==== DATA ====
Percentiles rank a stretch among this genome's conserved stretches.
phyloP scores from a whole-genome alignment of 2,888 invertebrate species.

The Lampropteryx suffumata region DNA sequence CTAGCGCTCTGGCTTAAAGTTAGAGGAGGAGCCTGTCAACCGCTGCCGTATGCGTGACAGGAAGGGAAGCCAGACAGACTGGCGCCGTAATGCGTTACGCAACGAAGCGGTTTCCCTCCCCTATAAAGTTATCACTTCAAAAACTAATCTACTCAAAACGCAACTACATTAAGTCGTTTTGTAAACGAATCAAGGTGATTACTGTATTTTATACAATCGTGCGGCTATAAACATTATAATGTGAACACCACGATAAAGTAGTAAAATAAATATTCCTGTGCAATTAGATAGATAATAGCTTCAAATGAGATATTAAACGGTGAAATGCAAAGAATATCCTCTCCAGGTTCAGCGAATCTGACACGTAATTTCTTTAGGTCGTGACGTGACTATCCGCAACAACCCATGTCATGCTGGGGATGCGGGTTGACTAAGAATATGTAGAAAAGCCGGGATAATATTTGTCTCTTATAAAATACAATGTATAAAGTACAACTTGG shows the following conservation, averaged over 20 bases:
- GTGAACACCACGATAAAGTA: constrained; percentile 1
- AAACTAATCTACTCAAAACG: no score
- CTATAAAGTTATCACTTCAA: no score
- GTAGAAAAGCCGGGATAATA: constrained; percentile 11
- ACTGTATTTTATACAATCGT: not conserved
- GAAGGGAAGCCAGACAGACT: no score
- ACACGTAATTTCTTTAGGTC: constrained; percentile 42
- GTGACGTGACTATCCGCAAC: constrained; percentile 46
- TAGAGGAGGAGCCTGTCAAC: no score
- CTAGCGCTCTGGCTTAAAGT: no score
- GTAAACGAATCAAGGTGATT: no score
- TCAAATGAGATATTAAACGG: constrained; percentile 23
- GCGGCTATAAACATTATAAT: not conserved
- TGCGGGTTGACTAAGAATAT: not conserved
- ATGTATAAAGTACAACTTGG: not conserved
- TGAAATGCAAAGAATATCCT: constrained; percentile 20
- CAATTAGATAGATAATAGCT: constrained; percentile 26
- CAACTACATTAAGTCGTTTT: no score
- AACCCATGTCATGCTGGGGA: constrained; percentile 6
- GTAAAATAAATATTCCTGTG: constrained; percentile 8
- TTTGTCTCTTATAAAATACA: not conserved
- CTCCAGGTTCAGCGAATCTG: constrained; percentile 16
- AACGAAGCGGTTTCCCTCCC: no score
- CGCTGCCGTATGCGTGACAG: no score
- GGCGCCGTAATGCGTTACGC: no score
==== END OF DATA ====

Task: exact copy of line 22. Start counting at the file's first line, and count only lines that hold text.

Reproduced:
- AACCCATGTCATGCTGGGGA: constrained; percentile 6